Women, demand respect: Your ‘girliness’ doesn’t imply inability

By Ashlyn Beck | Staff Writer

As you probably know, March is Women’s History Month. I’ve had the privilege of writing stories about some women at Baylor who tend to be overlooked. After interviewing, writing and editing these stories, I found that many of the experiences these women have faced reflect each other’s and my own. It almost always comes in the form of implicit behavior and almost always from peers. What makes it harder is that, most of the time, men don’t even intend to be sexist.

Talking to women in my field, STEM and business, I’ve noticed that all of us experience the same issue: Most of the time, men don’t take us seriously until we prove we should be. They have a hard time allowing us to take charge in group settings, and it is usually assumed that we’re wrong when disagreements come up. Despite this, many of the women I spoke with have apologized, and so have I. We all said something along the lines of, “Men don’t intentionally act sexist,” or, “This is just how the world is these days.”

According to one article, although there is no difference between the IQs of men and women, men tend to think they are more intelligent than they actually are, and women tend to think they are less intelligent than they actually are. Consequently, women tend to think men are smarter than they actually are, and men tend to think women are less intelligent than they actually are. This is the source of a lot of the implicit sexism present in the college environment.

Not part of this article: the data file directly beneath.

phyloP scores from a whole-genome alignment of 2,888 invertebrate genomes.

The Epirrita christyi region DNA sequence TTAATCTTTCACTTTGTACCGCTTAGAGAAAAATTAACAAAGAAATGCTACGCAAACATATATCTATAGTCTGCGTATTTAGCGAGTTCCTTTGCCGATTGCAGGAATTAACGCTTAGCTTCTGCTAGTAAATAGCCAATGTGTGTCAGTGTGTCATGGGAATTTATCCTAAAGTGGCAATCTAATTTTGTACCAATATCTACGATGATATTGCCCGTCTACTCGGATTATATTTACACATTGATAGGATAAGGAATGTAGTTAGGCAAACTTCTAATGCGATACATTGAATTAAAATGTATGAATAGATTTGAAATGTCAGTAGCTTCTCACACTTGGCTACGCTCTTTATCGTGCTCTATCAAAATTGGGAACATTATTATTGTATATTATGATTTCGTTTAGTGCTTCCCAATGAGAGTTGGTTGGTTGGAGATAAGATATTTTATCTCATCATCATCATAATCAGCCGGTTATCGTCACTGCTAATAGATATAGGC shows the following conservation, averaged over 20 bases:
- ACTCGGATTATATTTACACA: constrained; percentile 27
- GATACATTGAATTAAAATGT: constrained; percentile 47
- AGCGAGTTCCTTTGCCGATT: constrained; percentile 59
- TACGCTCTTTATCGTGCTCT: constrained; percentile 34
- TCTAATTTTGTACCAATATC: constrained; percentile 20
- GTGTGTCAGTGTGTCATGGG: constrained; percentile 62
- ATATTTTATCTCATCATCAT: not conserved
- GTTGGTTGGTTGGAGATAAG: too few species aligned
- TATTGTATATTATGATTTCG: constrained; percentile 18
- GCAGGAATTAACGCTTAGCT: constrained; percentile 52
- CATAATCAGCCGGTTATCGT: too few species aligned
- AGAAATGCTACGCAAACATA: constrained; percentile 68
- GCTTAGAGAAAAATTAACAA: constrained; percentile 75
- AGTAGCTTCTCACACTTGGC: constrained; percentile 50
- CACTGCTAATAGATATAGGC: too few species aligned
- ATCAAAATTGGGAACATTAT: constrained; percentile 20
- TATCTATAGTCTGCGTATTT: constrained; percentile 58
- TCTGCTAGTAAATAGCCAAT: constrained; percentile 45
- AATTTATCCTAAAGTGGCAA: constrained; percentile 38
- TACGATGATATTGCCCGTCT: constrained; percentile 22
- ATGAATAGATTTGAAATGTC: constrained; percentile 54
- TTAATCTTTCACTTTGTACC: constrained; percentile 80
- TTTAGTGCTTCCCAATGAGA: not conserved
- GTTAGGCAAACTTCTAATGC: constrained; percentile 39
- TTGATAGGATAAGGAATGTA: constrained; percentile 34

After a week of pondering these things, I’ve come to the conclusion that the only way to make the issue of sexism better is to call it out when we see it. I think the cultural climate has the tendency to make the war on sexism a war between men and women, but it doesn’t have to be that way. It will, however, require us all — men and women — to admit we might be wrong and to be open to learning how to be better.

As a woman, one of my go-to defenses against implicit sexism is repressing my feminine traits in favor of masculine ones. In classes, when I feel underestimated, I quickly bring to mind all my knowledge of football and the stock market. I make sure to hide my pink nails and try not to bring up Taylor Swift. From now on, I vote that we, as women, refuse to water down our feminine traits to try to gain more respect from men. Our “girliness” doesn’t imply inability.

Girliness and intelligence are not mutually exclusive. One of my best friends is an engineering major with a 4.0 GPA who spent too much money on an Olivia Rodrigo concert, adores crocheting and reads romance novels when she’s not studying.

So, here is my advice: Women, demand space and take it while holding your pink Stanley and wearing your Eras Tour T-shirt. We deserve it. Don’t let any form of sexism slide; call it out even when it isn’t intended to harm. How else can we cultivate change?